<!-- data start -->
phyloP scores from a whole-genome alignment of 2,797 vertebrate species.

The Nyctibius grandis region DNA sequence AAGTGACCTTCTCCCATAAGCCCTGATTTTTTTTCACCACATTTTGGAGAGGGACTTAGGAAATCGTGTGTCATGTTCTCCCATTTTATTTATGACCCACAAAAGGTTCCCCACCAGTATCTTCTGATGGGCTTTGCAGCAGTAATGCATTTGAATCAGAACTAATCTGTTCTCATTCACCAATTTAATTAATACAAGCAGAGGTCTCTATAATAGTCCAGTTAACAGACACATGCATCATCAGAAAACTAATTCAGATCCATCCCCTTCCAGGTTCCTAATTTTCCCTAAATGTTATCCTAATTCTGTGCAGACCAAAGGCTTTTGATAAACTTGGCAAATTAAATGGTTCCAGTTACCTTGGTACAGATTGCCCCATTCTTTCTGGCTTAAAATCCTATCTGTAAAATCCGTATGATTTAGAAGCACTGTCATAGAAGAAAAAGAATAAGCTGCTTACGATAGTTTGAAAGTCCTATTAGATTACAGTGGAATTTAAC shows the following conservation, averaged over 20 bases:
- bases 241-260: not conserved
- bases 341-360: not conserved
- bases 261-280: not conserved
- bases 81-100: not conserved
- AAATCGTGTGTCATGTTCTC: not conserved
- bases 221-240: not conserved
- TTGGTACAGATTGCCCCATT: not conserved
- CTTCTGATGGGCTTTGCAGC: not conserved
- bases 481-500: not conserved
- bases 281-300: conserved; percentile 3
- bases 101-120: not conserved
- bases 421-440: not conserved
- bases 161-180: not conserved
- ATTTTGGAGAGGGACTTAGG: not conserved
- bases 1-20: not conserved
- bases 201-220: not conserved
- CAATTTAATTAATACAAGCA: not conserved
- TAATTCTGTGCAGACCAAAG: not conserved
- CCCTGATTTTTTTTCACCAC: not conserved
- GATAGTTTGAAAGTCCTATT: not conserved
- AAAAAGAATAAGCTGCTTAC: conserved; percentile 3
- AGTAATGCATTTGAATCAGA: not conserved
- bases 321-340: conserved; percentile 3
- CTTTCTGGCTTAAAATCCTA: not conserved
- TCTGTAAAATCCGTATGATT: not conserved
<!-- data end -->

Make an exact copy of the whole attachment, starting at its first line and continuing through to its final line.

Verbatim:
phyloP scores from a whole-genome alignment of 2,797 vertebrate species.

The Nyctibius grandis region DNA sequence AAGTGACCTTCTCCCATAAGCCCTGATTTTTTTTCACCACATTTTGGAGAGGGACTTAGGAAATCGTGTGTCATGTTCTCCCATTTTATTTATGACCCACAAAAGGTTCCCCACCAGTATCTTCTGATGGGCTTTGCAGCAGTAATGCATTTGAATCAGAACTAATCTGTTCTCATTCACCAATTTAATTAATACAAGCAGAGGTCTCTATAATAGTCCAGTTAACAGACACATGCATCATCAGAAAACTAATTCAGATCCATCCCCTTCCAGGTTCCTAATTTTCCCTAAATGTTATCCTAATTCTGTGCAGACCAAAGGCTTTTGATAAACTTGGCAAATTAAATGGTTCCAGTTACCTTGGTACAGATTGCCCCATTCTTTCTGGCTTAAAATCCTATCTGTAAAATCCGTATGATTTAGAAGCACTGTCATAGAAGAAAAAGAATAAGCTGCTTACGATAGTTTGAAAGTCCTATTAGATTACAGTGGAATTTAAC shows the following conservation, averaged over 20 bases:
- bases 241-260: not conserved
- bases 341-360: not conserved
- bases 261-280: not conserved
- bases 81-100: not conserved
- AAATCGTGTGTCATGTTCTC: not conserved
- bases 221-240: not conserved
- TTGGTACAGATTGCCCCATT: not conserved
- CTTCTGATGGGCTTTGCAGC: not conserved
- bases 481-500: not conserved
- bases 281-300: conserved; percentile 3
- bases 101-120: not conserved
- bases 421-440: not conserved
- bases 161-180: not conserved
- ATTTTGGAGAGGGACTTAGG: not conserved
- bases 1-20: not conserved
- bases 201-220: not conserved
- CAATTTAATTAATACAAGCA: not conserved
- TAATTCTGTGCAGACCAAAG: not conserved
- CCCTGATTTTTTTTCACCAC: not conserved
- GATAGTTTGAAAGTCCTATT: not conserved
- AAAAAGAATAAGCTGCTTAC: conserved; percentile 3
- AGTAATGCATTTGAATCAGA: not conserved
- bases 321-340: conserved; percentile 3
- CTTTCTGGCTTAAAATCCTA: not conserved
- TCTGTAAAATCCGTATGATT: not conserved